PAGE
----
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Dimitry K., Esq.
Dimitry K., Esq., Attorney
Category: Family Law
Satisfied Customers: 41221
Experience:  I provide family and divorce law advice to my clients in my firm.
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My husband owns his own business and I was a bank executive

Customer Question

My husband owns his own business and I was a bank executive until a car crash in 2007 broke my neck. I was laid off in January 2008. I received unemployment benefits for nearly two years. My husband paid his bills, as I did as though I were working. I paid $950 for health insurance until last November. When I left my job I had a great 401k which I have had to nearly liquidate to support him and two adult sons. After a lawsuit settled in my favor after the accident I had only a few thousand left as my family continually asked for money. They would threaten to let the house just foreclose. A great deal of money was spent by me with these funds to pay legal bills for my 24 year old son. I want a divorce. I feel that I have split all the money I need to from personal money. It is no secret to anyone that my husband slacked off in anticipation of a large settlement from my accident. There is more.
Submitted: 5 years ago.
Category: Family Law
Expert:  Dimitry K., Esq. replied 5 years ago.
Thank you for your question.

I am sorry that you are in this situation. As you probably know (and if not, I will be happy to provide you with the information), California is a "community property" state. That means that all assets in the marriage that were obtained while married, unless brought into the marriage prior to marriage, inherited, or agreed upon via a personal pre-nup or an ante-nup contract are split 50/50 between the spouses. California is also a "no-fault" state meaning that you do need to have fault grounds to file, you can just file citing irreconcilable differences. As a consequence nothing stops you from filing for divorce but be aware that whatever settlement you will obtain will be split between you and your spouse.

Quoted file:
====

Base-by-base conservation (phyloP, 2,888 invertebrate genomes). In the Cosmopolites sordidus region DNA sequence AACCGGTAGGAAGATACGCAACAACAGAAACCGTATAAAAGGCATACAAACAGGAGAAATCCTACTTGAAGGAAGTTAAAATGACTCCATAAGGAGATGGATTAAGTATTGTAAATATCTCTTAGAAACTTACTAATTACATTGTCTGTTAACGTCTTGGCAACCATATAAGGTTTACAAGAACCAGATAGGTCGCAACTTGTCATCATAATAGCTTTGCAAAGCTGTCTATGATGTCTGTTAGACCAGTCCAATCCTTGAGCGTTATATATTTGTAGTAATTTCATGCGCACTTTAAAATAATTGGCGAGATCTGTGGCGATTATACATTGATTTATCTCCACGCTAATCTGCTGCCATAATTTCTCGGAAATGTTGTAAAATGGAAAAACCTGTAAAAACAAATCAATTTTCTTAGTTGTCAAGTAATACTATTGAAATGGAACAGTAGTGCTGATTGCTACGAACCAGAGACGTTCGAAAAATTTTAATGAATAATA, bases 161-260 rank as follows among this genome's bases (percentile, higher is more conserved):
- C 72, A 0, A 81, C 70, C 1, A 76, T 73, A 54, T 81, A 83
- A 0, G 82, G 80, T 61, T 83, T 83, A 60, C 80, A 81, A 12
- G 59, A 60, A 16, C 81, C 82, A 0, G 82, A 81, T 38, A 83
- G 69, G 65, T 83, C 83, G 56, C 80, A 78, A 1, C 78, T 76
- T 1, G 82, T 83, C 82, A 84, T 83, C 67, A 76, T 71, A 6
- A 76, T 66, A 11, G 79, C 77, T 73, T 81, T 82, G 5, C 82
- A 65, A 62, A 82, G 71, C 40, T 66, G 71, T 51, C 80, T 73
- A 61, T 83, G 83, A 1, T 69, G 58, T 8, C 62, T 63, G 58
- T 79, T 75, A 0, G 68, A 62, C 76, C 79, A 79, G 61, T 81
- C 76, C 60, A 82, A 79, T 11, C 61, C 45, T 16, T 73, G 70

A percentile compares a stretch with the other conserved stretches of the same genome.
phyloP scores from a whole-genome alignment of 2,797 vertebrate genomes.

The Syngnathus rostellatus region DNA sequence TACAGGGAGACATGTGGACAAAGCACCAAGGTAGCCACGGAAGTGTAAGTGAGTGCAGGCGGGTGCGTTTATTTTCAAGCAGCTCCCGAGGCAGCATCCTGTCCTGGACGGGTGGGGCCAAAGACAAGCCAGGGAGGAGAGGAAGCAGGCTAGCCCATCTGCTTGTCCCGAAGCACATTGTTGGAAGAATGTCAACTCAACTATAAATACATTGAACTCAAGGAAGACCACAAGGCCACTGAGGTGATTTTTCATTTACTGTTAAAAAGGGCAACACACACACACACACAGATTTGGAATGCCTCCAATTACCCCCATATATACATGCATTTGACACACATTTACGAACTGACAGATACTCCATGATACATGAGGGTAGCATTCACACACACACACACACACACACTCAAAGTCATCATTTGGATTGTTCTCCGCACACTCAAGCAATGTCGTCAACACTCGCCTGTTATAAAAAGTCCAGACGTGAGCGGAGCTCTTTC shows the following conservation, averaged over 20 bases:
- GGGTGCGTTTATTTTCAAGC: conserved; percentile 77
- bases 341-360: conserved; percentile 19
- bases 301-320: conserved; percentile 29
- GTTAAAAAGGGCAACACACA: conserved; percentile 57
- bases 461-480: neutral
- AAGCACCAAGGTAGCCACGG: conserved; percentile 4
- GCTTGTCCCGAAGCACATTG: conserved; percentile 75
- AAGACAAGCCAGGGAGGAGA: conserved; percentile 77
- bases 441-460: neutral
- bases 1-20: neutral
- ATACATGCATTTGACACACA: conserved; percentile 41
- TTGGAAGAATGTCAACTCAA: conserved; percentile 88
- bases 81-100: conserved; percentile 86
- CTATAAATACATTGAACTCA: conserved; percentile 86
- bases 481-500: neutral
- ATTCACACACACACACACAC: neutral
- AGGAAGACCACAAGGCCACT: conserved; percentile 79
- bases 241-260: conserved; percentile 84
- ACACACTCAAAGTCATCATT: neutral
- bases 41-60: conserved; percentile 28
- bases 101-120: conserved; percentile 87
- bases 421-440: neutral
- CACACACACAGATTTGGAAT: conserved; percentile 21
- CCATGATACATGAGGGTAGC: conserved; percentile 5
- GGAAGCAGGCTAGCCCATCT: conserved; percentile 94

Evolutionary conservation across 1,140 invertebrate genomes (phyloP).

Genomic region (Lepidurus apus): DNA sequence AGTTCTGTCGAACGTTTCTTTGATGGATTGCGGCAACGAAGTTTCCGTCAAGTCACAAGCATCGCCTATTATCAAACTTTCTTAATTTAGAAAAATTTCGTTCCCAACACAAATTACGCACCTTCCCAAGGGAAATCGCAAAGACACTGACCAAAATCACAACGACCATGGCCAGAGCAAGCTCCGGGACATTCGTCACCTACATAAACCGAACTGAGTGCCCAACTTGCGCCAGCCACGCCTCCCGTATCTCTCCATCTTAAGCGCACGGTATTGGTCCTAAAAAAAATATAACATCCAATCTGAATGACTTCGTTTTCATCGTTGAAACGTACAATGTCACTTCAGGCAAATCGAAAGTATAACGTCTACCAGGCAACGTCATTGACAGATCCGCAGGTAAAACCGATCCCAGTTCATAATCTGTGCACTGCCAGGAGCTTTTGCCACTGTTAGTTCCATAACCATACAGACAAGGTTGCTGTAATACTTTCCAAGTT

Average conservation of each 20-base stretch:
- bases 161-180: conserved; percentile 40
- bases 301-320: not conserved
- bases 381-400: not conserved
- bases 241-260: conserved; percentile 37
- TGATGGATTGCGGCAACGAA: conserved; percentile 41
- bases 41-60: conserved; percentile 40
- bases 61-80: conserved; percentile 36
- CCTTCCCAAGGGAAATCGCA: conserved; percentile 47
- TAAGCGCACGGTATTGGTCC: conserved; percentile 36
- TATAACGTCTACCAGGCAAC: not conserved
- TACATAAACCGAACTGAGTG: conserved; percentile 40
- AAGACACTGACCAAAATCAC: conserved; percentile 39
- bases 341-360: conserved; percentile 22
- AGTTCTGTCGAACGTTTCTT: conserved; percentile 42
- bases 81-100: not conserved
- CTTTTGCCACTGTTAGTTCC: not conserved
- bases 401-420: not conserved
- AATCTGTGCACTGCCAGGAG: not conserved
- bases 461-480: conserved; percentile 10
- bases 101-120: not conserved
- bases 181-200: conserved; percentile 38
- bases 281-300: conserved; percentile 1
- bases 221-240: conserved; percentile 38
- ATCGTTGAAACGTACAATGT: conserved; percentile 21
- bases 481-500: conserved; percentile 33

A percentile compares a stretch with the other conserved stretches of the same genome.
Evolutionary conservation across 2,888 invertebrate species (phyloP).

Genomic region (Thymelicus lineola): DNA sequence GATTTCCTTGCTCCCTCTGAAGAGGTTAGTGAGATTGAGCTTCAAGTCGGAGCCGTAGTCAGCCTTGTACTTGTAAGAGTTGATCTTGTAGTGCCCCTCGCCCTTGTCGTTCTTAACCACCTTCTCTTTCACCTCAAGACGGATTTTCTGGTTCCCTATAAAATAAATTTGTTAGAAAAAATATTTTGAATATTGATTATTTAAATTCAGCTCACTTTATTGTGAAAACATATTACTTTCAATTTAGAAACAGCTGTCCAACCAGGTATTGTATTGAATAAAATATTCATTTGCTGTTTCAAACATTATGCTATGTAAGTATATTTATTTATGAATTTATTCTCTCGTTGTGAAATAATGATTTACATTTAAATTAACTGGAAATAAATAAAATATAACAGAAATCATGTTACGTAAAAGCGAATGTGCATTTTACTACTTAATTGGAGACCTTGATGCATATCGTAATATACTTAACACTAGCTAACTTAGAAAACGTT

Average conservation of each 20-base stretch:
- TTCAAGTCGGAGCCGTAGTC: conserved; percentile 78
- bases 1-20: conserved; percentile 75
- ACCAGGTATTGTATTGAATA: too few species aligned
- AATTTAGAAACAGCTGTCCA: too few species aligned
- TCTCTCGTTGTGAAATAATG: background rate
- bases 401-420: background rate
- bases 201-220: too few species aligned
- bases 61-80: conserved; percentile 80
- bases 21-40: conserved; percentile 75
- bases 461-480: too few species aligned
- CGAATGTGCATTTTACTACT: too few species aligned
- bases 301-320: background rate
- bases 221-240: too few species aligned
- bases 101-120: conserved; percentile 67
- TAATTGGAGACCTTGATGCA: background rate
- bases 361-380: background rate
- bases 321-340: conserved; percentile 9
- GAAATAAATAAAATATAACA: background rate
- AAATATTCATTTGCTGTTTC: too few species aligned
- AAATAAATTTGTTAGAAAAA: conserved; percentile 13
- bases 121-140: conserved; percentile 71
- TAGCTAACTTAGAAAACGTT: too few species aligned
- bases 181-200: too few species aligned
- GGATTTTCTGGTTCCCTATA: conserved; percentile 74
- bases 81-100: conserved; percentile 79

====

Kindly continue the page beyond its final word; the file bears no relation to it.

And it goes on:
Good luck.
Customer: replied 5 years ago.
Personal funds fron a lawsuit are not community property
Expert:  Dimitry K., Esq. replied 5 years ago.
Thank you for your follow-up.

My apologies but that is simply not correct. Here are the California statutes that define what is "community property":

California Family Code 760:

760. Except as otherwise provided by statute, all property, real or personal, wherever situated, acquired by a married person during the marriage while domiciled in this state is community property.

California Family Code 770:

770. (a) Separate property of a married person includes all of the following: (1) All property owned by the person before marriage. (2) All property acquired by the person after marriage by gift, bequest, devise, or descent. (3) The rents, issues, and profits of the property described in this section. (b) A married person may, without the consent of the person's spouse, convey the person's separate property.

California Family Code 771:

771. (a) The earnings and accumulations of a spouse and the minor children living with, or in the custody of, the spouse, while living separate and apart from the other spouse, are the separate property of the spouse. (b) Notwithstanding subdivision (a), the earnings and accumulations of an unemancipated minor child related to a contract of a type described in Section 6750 shall remain the sole legal property of the minor child.

As you can see, based on California law, personal funds from a lawsuit are community property. While many states have different rules, California as you can see does not.

Good luck.
Customer: replied 5 years ago.
Personal funds fron a lawsuit are not community property. The answer is he gets the business and I get the house.
Expert:  Dimitry K., Esq. replied 5 years ago.
My apologies again but based on state law I disagree. You can choose to split the assets how you like provided both of you agree, but based on state law you must split the personal award with him, and simply repeating what you believe to be factual will not make it so. That is why I provided you with statutory support so that you can check it for yourself.

Good luck.
Dimitry K., Esq. and 4 other Family Law Specialists are ready to help you
Customer: replied 5 years ago.
Thank you for your kind answers to my questions. I truly appreciate your time!
Expert:  Dimitry K., Esq. replied 5 years ago.
You are most welcome and good luck to you!